At GAC: “x J.ESC Assimilation Apparel” by Juan Carlos Escobedo

Galveston Arts Center is located at 2127 Strand, Downtown Galveston, TX 77550
P: 409.763.2403 – Admission is always free.

Open Wednesday – Sunday, Noon – 5pm, closed Monday & Tuesday and on federal holidays.

Opening October 8th, 2022

Party Line

Kris Pierce

Kris Pierce’s exhibition, Party Line, explores the intersection of virtual and physical identity through a real-time gathering of sources from social media platforms and across a series of new multi-media works and paintings. Concerned with how we project and perceive our own reality, Pierce reflects on the trend of main character syndrome; a TikTok phenomenon where people imagine and act out scenarios playing the “main character” in a fictionalized version of their lives. His works ask us to consider how aspects of self-assurance and confidence are understood in American culture, and how technology has the potential to transform healthy individualism into a type of harmful narcissism. Alongside his multimedia work, Pierce also connects these themes through a series of paintings that reflect on identity and individualism in American culture, its history and its ability to thread fictional archetypes into dangerous manifestations. Portraying a range of business-men types in reference to chauvinist cartoons of the 50’s and 60’s, the artist invokes stereotypes to draw attention to aspects of interpersonal communication; small signifiers that point to the class, aspiration, and social mobility. This glance back serves as a thoughtful reminder that identity is a social construct, regardless of how or when it is mediated.

Main Gallery

October 8 – January 8

Still On View

A Hundred More

Jamie Robertson

Jamie Robertson’s exhibition, A Hundred More, is a meditation on the concept and reality of the Black Landscape in the rural South. Robertson describes the landscape as witness to the fullness of Black life; the emergence of new generations and the retiring of older generations into the soil to become one with the landscape. The ancestors, now a spectral presence on the Homeground, witness the simultaneous growth and decay of their bloodlines. The Black landscape will survive us all and with that in mind, Robertson pauses to acknowledge what came before, what is now, and to dream of what is to come. For over one hundred years, Robertson’s family has called the small unincorporated communities in Leon County, TX Home. Through the use of archival documents, photography, sculpture, and video, she asks, “What will become of us in a hundred more years?”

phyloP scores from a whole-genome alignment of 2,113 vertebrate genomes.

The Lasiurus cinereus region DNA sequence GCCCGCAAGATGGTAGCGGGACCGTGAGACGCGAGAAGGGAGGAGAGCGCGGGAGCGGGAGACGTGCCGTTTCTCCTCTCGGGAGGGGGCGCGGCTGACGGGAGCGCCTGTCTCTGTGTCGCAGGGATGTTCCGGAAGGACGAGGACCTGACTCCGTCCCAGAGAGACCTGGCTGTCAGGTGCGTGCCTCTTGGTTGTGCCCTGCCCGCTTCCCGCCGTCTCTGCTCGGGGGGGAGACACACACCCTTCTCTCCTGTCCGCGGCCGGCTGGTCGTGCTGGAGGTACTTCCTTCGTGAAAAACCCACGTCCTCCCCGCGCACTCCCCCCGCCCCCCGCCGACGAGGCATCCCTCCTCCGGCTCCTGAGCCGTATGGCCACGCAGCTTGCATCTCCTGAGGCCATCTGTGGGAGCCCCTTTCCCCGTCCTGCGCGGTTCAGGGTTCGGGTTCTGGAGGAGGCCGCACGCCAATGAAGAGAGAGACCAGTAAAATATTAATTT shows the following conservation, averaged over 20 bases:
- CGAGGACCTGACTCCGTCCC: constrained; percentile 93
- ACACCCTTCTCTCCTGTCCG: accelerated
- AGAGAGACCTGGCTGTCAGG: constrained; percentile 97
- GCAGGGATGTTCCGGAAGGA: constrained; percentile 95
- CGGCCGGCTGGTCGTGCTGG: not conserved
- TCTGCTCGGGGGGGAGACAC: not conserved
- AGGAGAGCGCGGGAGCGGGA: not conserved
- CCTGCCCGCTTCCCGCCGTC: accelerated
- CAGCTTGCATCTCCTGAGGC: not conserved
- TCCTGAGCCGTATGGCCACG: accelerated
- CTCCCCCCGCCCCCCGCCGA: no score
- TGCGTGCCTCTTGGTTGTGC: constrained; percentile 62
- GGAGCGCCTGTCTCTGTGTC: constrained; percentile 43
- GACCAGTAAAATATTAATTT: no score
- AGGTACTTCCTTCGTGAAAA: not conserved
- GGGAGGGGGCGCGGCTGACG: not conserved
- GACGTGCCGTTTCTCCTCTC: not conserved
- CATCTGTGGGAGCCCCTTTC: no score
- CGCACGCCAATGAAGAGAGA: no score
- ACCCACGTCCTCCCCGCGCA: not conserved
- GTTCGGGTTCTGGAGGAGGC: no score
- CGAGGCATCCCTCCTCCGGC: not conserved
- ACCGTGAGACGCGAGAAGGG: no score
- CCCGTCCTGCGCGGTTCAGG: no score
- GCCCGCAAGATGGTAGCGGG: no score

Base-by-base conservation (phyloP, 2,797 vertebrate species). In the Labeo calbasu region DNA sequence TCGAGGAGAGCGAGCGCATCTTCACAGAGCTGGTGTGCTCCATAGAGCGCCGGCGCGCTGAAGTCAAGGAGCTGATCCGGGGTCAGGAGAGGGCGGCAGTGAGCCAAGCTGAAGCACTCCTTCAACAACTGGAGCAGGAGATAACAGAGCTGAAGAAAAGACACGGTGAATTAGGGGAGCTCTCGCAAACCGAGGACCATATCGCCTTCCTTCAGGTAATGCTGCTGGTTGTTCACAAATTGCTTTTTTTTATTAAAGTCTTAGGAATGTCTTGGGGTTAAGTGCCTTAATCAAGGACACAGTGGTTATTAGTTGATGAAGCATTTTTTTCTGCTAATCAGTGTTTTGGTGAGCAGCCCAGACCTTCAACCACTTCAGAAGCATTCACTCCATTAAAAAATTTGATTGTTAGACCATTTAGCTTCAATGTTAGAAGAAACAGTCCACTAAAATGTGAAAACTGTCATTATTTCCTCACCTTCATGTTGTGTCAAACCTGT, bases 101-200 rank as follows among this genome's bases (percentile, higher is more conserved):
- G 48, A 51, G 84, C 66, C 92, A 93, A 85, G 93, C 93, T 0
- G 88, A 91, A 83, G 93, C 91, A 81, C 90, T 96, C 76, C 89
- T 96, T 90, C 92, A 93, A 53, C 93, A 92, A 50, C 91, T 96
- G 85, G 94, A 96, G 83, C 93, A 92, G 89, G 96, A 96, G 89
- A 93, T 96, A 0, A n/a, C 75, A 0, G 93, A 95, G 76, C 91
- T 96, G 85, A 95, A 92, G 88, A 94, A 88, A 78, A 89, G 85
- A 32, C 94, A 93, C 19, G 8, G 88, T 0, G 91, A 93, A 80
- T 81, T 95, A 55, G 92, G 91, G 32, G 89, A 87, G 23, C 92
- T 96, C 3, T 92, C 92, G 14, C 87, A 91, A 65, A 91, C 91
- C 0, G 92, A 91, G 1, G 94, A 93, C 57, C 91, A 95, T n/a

Brown Foundation Gallery

August 27 – November 13

x  J.ESC • Assimilation Apparel

Juan Carlos Escobedo

x J.ESC • Assimilation Apparel is a pseudo apparel line by San-Antonio based artist Juan Carlos Escobedo. Through these garments, Escobedo mimics landscapes and models the distinction between lower and higher socioeconomic spaces, revealing their residual ties to class and race. Primarily composed of cardboard, a material charged with preconceived notions of crudeness, utilitarianism, disposability and brownness, Escobedo’s work parallel’s his own identity. His work navigates the constant negotiation a brown person from a low socioeconomic background is required to do in order to mitigate their physical, cultural, and socioeconomic presence in privileged white spaces not intended for them. These clothes present a physical manifestation of what has been described as “the gentrification of a brown body.”

1878 Gallery

August 27 – November 13

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